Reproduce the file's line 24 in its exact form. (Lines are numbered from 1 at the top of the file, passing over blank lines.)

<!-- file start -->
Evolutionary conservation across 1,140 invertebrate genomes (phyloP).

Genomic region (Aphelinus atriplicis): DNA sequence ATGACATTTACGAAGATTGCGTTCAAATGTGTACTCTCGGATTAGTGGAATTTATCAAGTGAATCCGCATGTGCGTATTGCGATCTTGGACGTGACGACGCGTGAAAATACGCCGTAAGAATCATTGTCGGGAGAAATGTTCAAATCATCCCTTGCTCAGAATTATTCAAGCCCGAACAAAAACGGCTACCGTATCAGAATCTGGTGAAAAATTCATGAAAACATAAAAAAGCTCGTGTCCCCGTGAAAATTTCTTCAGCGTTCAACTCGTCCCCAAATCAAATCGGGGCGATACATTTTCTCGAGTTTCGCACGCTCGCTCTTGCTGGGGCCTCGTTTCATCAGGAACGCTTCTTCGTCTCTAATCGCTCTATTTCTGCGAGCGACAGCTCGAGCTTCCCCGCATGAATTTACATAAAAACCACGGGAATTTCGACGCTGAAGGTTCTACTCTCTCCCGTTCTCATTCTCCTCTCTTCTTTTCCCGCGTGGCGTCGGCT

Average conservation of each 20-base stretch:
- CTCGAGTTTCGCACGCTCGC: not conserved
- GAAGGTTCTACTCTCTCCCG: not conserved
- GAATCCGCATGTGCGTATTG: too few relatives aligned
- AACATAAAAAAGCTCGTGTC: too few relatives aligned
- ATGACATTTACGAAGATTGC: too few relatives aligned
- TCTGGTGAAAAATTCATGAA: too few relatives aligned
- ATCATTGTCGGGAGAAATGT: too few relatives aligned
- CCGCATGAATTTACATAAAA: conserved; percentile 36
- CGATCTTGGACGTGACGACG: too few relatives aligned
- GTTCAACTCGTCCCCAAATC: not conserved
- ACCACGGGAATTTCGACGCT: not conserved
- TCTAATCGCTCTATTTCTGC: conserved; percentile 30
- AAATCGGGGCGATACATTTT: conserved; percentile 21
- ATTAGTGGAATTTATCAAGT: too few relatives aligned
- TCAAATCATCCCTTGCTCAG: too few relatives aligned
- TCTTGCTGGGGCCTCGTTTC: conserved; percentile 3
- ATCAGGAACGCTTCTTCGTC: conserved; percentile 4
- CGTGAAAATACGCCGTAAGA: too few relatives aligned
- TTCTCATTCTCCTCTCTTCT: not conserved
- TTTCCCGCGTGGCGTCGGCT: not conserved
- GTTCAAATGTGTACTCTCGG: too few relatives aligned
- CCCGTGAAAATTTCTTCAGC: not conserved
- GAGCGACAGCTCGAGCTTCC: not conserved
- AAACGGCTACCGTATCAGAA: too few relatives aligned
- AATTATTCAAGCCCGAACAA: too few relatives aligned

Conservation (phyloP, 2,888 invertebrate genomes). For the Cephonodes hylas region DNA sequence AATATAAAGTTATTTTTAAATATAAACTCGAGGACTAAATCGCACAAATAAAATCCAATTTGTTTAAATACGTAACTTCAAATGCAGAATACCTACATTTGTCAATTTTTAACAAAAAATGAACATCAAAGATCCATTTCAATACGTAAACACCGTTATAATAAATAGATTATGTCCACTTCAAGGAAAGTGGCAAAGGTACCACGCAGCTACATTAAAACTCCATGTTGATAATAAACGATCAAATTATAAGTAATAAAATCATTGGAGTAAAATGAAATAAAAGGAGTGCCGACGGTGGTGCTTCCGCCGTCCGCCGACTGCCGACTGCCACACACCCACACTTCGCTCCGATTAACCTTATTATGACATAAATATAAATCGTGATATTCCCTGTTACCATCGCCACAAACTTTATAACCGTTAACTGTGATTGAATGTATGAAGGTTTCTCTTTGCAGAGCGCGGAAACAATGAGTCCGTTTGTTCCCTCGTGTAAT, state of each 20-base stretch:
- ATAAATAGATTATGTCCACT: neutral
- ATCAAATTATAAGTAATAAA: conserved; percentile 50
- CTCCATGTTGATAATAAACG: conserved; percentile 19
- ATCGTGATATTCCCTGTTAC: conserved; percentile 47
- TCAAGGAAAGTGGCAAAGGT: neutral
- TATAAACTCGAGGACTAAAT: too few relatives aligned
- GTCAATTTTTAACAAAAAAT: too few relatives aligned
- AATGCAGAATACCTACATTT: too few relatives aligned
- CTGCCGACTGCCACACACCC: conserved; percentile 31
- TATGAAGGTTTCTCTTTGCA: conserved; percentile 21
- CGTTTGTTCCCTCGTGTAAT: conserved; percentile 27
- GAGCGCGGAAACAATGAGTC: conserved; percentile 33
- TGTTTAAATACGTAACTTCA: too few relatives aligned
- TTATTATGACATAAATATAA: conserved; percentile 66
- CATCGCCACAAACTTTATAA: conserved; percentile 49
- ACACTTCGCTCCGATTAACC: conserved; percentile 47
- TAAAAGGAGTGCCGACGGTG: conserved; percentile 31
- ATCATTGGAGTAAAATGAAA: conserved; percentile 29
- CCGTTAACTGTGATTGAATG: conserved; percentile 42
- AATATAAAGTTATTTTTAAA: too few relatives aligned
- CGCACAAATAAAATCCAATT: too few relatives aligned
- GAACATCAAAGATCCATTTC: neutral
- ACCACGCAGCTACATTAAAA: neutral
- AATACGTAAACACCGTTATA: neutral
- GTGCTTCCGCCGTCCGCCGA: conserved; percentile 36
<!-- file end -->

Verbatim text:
- GTTCAAATGTGTACTCTCGG: too few relatives aligned